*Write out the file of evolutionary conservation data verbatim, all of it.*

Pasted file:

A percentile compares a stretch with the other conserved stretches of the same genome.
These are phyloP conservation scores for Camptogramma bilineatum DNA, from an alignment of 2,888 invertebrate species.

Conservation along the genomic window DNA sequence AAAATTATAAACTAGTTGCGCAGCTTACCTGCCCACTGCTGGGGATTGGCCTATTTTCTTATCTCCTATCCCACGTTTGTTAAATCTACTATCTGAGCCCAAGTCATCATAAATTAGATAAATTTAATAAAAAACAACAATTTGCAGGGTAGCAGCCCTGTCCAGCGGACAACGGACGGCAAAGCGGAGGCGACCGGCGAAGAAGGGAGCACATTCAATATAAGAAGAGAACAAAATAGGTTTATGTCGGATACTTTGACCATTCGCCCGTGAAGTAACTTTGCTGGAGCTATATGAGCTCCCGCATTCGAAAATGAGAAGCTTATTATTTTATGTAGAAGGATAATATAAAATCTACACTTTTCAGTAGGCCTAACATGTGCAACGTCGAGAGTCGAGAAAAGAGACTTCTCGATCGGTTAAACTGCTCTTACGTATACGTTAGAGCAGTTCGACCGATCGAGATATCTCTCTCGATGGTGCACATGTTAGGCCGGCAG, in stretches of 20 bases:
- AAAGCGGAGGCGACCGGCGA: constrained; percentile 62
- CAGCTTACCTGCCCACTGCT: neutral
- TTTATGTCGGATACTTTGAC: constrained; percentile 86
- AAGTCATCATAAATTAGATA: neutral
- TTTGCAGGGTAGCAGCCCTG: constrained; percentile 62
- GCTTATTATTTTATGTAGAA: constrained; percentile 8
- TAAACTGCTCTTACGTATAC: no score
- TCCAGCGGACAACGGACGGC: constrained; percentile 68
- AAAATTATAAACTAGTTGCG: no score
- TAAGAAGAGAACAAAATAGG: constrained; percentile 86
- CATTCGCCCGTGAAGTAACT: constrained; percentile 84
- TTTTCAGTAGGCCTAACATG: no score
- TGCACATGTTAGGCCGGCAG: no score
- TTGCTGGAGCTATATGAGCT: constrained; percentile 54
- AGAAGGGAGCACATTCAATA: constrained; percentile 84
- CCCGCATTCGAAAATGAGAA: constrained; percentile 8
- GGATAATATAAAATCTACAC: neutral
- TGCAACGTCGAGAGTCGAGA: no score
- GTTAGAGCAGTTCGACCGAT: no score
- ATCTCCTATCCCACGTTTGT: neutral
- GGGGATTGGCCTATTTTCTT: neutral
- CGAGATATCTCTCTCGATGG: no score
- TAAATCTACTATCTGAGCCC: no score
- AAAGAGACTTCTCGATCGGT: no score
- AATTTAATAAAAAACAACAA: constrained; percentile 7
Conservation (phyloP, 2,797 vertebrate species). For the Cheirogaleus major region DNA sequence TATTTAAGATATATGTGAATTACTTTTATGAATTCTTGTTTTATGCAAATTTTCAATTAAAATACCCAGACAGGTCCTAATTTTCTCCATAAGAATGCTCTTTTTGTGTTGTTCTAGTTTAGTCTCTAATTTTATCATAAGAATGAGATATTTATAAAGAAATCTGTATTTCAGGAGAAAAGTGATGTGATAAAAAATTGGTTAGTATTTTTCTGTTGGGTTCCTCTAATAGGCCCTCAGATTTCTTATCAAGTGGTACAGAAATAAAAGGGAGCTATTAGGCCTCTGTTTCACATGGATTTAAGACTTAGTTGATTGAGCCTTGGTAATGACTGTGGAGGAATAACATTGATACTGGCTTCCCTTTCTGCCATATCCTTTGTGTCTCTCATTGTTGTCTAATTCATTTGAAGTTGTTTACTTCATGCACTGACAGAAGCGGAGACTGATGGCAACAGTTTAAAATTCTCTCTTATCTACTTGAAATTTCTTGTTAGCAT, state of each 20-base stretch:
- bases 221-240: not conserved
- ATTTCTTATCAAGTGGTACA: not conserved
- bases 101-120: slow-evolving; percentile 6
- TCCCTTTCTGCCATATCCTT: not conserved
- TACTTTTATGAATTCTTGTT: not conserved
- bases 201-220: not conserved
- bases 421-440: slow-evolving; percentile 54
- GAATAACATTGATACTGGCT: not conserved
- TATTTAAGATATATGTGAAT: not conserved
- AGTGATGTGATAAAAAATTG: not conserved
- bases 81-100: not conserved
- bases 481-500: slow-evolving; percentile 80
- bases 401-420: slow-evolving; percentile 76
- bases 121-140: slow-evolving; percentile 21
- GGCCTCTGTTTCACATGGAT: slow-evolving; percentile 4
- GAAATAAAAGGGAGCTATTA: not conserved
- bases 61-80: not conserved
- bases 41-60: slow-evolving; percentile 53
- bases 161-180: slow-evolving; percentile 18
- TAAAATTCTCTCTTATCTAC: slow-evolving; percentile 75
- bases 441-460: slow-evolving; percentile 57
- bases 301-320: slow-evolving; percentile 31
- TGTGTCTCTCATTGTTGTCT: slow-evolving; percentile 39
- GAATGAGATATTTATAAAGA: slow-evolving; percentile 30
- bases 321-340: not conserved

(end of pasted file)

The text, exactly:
A percentile compares a stretch with the other conserved stretches of the same genome.
These are phyloP conservation scores for Camptogramma bilineatum DNA, from an alignment of 2,888 invertebrate species.

Conservation along the genomic window DNA sequence AAAATTATAAACTAGTTGCGCAGCTTACCTGCCCACTGCTGGGGATTGGCCTATTTTCTTATCTCCTATCCCACGTTTGTTAAATCTACTATCTGAGCCCAAGTCATCATAAATTAGATAAATTTAATAAAAAACAACAATTTGCAGGGTAGCAGCCCTGTCCAGCGGACAACGGACGGCAAAGCGGAGGCGACCGGCGAAGAAGGGAGCACATTCAATATAAGAAGAGAACAAAATAGGTTTATGTCGGATACTTTGACCATTCGCCCGTGAAGTAACTTTGCTGGAGCTATATGAGCTCCCGCATTCGAAAATGAGAAGCTTATTATTTTATGTAGAAGGATAATATAAAATCTACACTTTTCAGTAGGCCTAACATGTGCAACGTCGAGAGTCGAGAAAAGAGACTTCTCGATCGGTTAAACTGCTCTTACGTATACGTTAGAGCAGTTCGACCGATCGAGATATCTCTCTCGATGGTGCACATGTTAGGCCGGCAG, in stretches of 20 bases:
- AAAGCGGAGGCGACCGGCGA: constrained; percentile 62
- CAGCTTACCTGCCCACTGCT: neutral
- TTTATGTCGGATACTTTGAC: constrained; percentile 86
- AAGTCATCATAAATTAGATA: neutral
- TTTGCAGGGTAGCAGCCCTG: constrained; percentile 62
- GCTTATTATTTTATGTAGAA: constrained; percentile 8
- TAAACTGCTCTTACGTATAC: no score
- TCCAGCGGACAACGGACGGC: constrained; percentile 68
- AAAATTATAAACTAGTTGCG: no score
- TAAGAAGAGAACAAAATAGG: constrained; percentile 86
- CATTCGCCCGTGAAGTAACT: constrained; percentile 84
- TTTTCAGTAGGCCTAACATG: no score
- TGCACATGTTAGGCCGGCAG: no score
- TTGCTGGAGCTATATGAGCT: constrained; percentile 54
- AGAAGGGAGCACATTCAATA: constrained; percentile 84
- CCCGCATTCGAAAATGAGAA: constrained; percentile 8
- GGATAATATAAAATCTACAC: neutral
- TGCAACGTCGAGAGTCGAGA: no score
- GTTAGAGCAGTTCGACCGAT: no score
- ATCTCCTATCCCACGTTTGT: neutral
- GGGGATTGGCCTATTTTCTT: neutral
- CGAGATATCTCTCTCGATGG: no score
- TAAATCTACTATCTGAGCCC: no score
- AAAGAGACTTCTCGATCGGT: no score
- AATTTAATAAAAAACAACAA: constrained; percentile 7
Conservation (phyloP, 2,797 vertebrate species). For the Cheirogaleus major region DNA sequence TATTTAAGATATATGTGAATTACTTTTATGAATTCTTGTTTTATGCAAATTTTCAATTAAAATACCCAGACAGGTCCTAATTTTCTCCATAAGAATGCTCTTTTTGTGTTGTTCTAGTTTAGTCTCTAATTTTATCATAAGAATGAGATATTTATAAAGAAATCTGTATTTCAGGAGAAAAGTGATGTGATAAAAAATTGGTTAGTATTTTTCTGTTGGGTTCCTCTAATAGGCCCTCAGATTTCTTATCAAGTGGTACAGAAATAAAAGGGAGCTATTAGGCCTCTGTTTCACATGGATTTAAGACTTAGTTGATTGAGCCTTGGTAATGACTGTGGAGGAATAACATTGATACTGGCTTCCCTTTCTGCCATATCCTTTGTGTCTCTCATTGTTGTCTAATTCATTTGAAGTTGTTTACTTCATGCACTGACAGAAGCGGAGACTGATGGCAACAGTTTAAAATTCTCTCTTATCTACTTGAAATTTCTTGTTAGCAT, state of each 20-base stretch:
- bases 221-240: not conserved
- ATTTCTTATCAAGTGGTACA: not conserved
- bases 101-120: slow-evolving; percentile 6
- TCCCTTTCTGCCATATCCTT: not conserved
- TACTTTTATGAATTCTTGTT: not conserved
- bases 201-220: not conserved
- bases 421-440: slow-evolving; percentile 54
- GAATAACATTGATACTGGCT: not conserved
- TATTTAAGATATATGTGAAT: not conserved
- AGTGATGTGATAAAAAATTG: not conserved
- bases 81-100: not conserved
- bases 481-500: slow-evolving; percentile 80
- bases 401-420: slow-evolving; percentile 76
- bases 121-140: slow-evolving; percentile 21
- GGCCTCTGTTTCACATGGAT: slow-evolving; percentile 4
- GAAATAAAAGGGAGCTATTA: not conserved
- bases 61-80: not conserved
- bases 41-60: slow-evolving; percentile 53
- bases 161-180: slow-evolving; percentile 18
- TAAAATTCTCTCTTATCTAC: slow-evolving; percentile 75
- bases 441-460: slow-evolving; percentile 57
- bases 301-320: slow-evolving; percentile 31
- TGTGTCTCTCATTGTTGTCT: slow-evolving; percentile 39
- GAATGAGATATTTATAAAGA: slow-evolving; percentile 30
- bases 321-340: not conserved